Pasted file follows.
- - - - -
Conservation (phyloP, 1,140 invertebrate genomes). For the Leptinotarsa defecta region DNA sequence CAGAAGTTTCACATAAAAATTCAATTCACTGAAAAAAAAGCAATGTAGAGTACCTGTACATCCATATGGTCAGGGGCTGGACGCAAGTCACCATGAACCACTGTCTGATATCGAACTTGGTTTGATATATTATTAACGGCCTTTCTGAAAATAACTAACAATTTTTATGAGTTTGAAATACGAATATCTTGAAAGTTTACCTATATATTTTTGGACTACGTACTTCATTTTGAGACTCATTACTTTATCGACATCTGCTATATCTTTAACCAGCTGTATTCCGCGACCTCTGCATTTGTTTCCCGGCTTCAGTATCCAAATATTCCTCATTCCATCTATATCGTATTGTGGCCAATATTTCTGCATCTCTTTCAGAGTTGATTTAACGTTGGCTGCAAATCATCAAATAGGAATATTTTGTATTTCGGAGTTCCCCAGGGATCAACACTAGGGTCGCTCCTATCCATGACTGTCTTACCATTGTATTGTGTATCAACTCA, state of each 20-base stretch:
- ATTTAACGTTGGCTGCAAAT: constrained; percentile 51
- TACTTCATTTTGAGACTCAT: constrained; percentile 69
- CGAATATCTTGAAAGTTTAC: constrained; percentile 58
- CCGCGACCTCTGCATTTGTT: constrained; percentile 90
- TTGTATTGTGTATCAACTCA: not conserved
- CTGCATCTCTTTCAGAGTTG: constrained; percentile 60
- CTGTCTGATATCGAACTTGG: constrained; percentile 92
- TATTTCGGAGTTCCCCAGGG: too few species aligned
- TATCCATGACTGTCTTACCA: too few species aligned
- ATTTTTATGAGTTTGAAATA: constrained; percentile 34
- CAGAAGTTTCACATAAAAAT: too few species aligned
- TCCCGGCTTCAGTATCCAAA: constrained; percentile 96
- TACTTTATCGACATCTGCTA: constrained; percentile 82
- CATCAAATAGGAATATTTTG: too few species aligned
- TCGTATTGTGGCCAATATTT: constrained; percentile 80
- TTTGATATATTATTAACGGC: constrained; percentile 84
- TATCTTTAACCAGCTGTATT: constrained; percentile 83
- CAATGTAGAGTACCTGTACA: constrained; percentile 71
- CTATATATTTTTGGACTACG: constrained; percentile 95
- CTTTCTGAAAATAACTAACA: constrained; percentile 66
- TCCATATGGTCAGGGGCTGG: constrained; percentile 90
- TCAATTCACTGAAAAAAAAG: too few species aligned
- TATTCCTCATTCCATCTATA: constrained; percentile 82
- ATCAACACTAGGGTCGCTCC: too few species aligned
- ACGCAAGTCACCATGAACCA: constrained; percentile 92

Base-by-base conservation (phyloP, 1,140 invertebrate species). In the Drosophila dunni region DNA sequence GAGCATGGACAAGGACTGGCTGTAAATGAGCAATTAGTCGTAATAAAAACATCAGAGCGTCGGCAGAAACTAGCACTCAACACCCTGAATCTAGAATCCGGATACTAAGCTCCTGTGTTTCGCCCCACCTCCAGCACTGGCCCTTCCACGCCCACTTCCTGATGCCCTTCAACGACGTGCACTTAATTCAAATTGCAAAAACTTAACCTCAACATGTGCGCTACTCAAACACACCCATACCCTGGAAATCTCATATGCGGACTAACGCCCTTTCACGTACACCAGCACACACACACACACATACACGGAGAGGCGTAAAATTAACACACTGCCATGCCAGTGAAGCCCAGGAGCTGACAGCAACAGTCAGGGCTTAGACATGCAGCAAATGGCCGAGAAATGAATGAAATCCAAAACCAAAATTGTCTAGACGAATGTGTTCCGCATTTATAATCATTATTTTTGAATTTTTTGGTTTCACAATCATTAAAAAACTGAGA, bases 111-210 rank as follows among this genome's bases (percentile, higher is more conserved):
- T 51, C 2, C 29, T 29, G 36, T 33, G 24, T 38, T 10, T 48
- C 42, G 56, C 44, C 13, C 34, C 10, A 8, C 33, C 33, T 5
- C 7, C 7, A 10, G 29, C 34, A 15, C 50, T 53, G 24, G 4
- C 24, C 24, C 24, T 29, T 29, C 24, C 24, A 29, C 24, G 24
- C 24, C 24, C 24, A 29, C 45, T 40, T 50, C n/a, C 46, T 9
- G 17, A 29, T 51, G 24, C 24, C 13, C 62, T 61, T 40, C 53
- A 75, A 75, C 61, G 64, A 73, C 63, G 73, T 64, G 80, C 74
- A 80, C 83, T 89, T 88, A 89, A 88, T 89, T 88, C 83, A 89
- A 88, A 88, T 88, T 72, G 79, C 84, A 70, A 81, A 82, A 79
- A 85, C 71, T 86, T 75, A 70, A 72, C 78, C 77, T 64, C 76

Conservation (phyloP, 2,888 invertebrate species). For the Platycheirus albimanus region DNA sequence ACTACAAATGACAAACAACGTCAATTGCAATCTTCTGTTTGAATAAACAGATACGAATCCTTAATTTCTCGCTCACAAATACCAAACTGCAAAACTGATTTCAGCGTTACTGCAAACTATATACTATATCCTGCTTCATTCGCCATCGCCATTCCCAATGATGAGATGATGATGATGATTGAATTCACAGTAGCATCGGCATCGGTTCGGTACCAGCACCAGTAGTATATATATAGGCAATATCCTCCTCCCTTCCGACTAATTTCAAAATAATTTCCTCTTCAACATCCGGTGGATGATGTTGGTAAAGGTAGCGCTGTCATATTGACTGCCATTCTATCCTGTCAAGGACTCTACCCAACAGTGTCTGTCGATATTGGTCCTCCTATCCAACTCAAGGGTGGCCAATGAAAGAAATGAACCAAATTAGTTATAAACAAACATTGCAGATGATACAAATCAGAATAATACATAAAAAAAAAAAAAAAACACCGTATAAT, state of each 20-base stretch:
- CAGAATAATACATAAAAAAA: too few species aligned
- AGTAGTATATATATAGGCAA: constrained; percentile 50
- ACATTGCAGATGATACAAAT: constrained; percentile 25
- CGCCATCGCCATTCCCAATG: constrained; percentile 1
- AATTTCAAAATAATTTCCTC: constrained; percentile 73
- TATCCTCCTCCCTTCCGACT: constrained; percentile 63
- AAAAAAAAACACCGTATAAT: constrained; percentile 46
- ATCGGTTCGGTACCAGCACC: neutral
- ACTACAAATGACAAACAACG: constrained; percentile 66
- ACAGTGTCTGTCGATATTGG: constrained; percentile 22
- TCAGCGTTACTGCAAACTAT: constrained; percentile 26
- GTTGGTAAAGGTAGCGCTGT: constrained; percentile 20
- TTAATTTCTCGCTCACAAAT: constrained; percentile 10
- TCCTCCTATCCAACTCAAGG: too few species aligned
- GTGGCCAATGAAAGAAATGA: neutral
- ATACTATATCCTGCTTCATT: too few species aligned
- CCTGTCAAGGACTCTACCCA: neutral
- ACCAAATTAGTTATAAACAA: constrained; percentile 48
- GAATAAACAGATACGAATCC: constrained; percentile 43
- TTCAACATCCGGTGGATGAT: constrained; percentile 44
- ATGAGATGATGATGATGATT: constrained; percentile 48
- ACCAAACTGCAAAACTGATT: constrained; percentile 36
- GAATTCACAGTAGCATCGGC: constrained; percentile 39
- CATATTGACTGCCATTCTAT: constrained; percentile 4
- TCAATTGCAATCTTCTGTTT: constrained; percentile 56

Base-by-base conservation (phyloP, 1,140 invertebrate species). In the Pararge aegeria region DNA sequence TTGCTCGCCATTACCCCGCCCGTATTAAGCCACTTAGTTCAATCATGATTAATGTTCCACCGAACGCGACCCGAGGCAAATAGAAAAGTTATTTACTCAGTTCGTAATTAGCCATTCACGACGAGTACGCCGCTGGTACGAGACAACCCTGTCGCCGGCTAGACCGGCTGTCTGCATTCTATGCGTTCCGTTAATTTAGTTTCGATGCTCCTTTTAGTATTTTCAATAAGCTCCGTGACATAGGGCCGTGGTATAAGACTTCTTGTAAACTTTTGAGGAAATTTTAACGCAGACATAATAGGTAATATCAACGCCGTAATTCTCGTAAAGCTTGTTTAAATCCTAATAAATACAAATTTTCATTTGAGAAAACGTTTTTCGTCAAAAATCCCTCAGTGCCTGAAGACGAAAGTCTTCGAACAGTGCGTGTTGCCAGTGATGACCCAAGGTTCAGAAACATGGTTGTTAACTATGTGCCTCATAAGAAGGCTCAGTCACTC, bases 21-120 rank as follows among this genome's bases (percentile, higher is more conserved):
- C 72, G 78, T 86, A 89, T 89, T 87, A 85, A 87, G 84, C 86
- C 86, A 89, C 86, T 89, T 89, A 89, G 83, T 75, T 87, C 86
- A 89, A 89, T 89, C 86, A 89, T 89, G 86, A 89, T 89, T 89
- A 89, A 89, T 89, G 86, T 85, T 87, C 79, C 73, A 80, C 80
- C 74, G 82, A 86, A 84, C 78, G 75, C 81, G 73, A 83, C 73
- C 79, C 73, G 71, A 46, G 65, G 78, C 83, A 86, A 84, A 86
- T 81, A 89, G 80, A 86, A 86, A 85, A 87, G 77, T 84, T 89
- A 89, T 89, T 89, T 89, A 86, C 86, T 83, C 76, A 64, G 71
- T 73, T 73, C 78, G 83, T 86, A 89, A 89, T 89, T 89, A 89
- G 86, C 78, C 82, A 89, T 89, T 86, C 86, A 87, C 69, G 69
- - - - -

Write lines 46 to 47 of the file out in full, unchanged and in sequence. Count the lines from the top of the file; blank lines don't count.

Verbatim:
- ATCGGTTCGGTACCAGCACC: neutral
- ACTACAAATGACAAACAACG: constrained; percentile 66